"We were so worried about the people that had been pulled in that we decided it was best to cancel the show," he says. "It was a very difficult decision. But there was heavy suspicion that ACT-UP had been involved in the demonstration--and even though it didn't have ACT-UP's name directly on it, the show was a product of ACT-UP. It was an ACT-UP, AIDS-oriented demonstration." As a result of the cancellation, the debut of his opus was delayed for more than a year. He finally got a chance to perform it at an outdoor festival in Miami. "It went quite well," he recalls. "I didn't think people would stop and watch, but they sure did. The Jehovah's Witnesses had their place of worship nearby, and their service had just let out. They were all standing and watching what I was doing, and when I threw a bloodied Bible, it landed at their feet." He laughs. "I was so lost in the piece I wasn't paying any attention to the audience. Friends relayed the story to me."
As Lix acknowledges, most of the pieces in Papal Smear "revolved around AIDS and the Catholic Church." The latter institution is one he knows well. He was raised as a Catholic and speaks with profound respect about Sister Ann, a nun who has been like a grandmother to him. ("I admire her so much for her convictions, the way she's lived her life, the way she treats people, the way she looks at the world," he says. "It'd be nice to be that strong a person someday.") But his sexual preference put him at odds with the sect's teachings. Eventually, both his parents left the Church; Lix quotes his father as saying, "I can't do it anymore. I can't go listen to what they have to say, because I look at you being my son and I know that it's not wrong that you're gay."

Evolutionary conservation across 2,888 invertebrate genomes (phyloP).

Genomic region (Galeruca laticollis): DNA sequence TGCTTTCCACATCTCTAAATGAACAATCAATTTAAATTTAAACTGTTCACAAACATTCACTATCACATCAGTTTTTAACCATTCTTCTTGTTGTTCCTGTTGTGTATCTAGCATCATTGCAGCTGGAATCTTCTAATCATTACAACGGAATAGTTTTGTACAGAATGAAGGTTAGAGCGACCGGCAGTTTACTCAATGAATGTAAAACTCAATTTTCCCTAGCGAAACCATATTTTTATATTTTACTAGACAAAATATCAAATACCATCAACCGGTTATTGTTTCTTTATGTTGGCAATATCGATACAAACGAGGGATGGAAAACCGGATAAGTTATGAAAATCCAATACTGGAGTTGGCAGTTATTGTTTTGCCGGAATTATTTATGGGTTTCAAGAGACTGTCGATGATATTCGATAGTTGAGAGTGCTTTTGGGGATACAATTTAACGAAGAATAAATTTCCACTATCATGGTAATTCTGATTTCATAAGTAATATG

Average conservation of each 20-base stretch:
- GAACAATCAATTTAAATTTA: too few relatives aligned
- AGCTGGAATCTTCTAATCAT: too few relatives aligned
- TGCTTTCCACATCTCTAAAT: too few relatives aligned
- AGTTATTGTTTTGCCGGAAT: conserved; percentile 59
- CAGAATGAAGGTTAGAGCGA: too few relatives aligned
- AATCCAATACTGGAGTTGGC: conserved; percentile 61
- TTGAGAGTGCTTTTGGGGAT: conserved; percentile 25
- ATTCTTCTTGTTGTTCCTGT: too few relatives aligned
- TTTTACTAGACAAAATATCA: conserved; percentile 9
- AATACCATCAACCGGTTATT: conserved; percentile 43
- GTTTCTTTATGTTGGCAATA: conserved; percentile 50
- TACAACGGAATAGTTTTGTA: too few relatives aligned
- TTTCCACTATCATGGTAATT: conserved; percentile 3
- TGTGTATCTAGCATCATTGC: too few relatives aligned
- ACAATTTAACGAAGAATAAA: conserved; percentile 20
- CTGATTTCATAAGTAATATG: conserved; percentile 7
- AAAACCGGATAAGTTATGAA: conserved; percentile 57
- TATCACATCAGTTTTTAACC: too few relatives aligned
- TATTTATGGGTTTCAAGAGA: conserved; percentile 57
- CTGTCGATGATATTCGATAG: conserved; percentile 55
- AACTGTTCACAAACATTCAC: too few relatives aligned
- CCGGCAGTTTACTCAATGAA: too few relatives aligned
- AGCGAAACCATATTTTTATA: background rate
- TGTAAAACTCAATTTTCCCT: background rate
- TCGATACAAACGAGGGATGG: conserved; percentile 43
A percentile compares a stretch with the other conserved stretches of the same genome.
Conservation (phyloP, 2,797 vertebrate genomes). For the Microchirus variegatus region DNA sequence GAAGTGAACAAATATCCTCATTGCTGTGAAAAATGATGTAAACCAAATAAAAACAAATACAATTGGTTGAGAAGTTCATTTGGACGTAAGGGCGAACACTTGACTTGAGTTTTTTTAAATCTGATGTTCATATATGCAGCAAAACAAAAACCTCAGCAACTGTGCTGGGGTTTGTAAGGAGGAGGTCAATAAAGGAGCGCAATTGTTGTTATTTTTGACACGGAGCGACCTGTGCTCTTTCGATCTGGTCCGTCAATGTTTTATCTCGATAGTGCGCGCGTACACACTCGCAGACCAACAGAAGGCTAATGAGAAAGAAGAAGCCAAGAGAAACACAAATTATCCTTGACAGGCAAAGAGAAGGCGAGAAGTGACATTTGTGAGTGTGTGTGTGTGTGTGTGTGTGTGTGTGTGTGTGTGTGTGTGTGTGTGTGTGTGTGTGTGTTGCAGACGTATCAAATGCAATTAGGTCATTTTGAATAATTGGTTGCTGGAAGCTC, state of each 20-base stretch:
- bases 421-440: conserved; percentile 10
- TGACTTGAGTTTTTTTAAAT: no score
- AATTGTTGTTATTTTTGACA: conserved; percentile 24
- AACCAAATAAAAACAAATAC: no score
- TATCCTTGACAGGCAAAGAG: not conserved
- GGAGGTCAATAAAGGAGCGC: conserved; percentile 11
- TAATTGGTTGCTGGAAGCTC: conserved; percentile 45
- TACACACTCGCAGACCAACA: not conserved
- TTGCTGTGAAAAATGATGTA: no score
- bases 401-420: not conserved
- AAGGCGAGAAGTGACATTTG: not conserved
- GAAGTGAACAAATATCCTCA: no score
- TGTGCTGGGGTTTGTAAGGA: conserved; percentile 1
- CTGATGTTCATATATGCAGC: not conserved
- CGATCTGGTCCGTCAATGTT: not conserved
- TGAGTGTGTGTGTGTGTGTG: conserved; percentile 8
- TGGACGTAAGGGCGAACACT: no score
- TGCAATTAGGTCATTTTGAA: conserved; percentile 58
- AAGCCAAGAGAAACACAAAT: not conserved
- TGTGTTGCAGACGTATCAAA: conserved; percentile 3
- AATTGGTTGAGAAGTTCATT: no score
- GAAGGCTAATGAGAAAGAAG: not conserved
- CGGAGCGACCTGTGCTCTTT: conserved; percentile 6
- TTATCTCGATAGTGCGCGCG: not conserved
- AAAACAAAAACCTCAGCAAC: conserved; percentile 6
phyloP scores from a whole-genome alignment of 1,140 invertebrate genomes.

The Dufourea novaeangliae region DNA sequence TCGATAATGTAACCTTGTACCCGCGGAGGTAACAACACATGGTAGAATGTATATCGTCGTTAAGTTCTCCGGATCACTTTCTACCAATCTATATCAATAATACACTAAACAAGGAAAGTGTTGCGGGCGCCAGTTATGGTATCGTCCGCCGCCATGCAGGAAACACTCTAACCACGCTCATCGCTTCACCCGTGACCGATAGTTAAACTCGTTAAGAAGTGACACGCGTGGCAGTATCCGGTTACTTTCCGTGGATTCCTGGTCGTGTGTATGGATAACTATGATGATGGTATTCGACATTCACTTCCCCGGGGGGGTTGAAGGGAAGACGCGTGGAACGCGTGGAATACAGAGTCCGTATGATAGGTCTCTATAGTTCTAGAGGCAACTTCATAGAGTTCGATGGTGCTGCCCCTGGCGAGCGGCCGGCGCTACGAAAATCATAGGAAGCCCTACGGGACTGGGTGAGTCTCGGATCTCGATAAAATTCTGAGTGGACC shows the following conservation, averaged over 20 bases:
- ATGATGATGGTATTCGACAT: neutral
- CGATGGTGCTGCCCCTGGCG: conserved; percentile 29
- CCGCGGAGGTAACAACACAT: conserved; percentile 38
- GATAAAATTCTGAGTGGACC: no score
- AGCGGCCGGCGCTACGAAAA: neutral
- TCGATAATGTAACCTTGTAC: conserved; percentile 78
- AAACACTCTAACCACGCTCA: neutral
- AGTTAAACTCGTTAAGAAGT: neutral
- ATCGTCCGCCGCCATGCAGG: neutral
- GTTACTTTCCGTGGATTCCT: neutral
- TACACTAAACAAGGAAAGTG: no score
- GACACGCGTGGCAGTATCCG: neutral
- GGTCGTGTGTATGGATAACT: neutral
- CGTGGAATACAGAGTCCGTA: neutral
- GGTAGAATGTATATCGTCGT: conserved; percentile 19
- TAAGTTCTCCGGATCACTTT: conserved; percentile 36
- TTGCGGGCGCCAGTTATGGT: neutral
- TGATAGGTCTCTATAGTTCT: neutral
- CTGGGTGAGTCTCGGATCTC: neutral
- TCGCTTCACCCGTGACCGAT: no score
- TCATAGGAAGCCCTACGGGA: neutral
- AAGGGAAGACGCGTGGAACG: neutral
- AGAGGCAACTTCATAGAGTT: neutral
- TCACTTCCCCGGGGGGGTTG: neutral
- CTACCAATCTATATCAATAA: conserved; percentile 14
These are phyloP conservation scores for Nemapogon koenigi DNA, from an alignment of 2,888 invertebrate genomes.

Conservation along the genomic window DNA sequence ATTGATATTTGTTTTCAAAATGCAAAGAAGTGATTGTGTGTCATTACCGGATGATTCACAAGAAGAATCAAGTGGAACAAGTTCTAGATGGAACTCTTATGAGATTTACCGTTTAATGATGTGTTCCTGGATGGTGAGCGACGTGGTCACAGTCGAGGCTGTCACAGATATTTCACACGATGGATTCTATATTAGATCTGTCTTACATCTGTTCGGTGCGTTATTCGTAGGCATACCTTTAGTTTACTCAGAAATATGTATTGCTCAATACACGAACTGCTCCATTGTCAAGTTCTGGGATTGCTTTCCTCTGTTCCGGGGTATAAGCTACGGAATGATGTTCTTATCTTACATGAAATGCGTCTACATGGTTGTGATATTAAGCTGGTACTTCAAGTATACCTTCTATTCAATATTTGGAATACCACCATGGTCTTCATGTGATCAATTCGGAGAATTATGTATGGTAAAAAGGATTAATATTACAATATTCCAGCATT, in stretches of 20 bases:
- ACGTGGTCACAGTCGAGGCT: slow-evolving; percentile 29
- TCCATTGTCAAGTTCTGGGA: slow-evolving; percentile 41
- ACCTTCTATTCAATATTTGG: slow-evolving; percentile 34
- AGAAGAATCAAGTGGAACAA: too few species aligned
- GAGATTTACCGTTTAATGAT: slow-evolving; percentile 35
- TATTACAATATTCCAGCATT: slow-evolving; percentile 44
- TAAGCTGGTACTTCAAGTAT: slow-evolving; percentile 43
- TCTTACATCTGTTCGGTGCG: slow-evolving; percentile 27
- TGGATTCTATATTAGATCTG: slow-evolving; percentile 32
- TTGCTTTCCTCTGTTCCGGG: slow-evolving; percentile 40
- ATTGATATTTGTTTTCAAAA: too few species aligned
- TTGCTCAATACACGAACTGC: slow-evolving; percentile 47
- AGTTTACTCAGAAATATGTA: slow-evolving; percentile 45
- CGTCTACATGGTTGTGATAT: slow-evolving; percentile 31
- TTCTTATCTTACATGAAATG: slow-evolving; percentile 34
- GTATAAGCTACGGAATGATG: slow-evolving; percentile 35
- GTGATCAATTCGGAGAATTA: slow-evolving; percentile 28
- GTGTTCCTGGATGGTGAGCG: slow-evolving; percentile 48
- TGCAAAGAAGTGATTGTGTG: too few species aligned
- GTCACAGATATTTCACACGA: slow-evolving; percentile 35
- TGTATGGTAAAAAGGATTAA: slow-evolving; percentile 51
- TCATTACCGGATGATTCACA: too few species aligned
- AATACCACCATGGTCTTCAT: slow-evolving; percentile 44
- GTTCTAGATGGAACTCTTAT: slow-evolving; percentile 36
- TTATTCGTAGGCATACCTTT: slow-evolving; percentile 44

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Nonetheless, Lix differentiates between what he sees as the church's evil and the message of Christianity. "'Smear' has been tricky, because I'm not anti-Christian," he insists. "The true nature of Christianity and whoever this Christ/ myth/person was talking about was pretty decent. But it's become such a fucking mess--all about control and power. I've seen so many people damaged, hurt and dead because of what comes down from the Pope and the Church."
Not all of Lix's current project concerns itself specifically with Catholicism, however. An especially strong portion, adapted from a piece Lix conceived in collaboration with Tim Miller (one of four artists targeted by Jesse Helms during his infamous attack on the National Endowment for the Arts), finds the performer describing a march on Washington in a narrative style so honed that each detail seems pivotal, loaded. His storytelling holds one hostage, and his physicalization of his feelings goes well beyond the approximations of a skilled Method actor. "It's hard to re-experience those emotions," he admits. "But I need to do this in order to progress even further. I need to bring these things back up again and play them out for people.
"So much of it is so heavy and intense, but that's what I went through. A lot of it has not been easy and a lot has not been happy. But I'm at a point where I'm happy to be alive. I'm pulling people through a lot of intense emotions, but I'd like for them to come out of the show feeling like there's hope and things are changing and can be better. It's been six years and I'm doing fucking great."
Concave Pregnancy, by Cristofer Lix. 7 p.m. Saturday, May 25, May 31, June 1, June 7 and June 8, Mercury Cafe, 2199 California Street, $5, 294-9281. The June 8 performance is a benefit for the Colorado AIDS Project.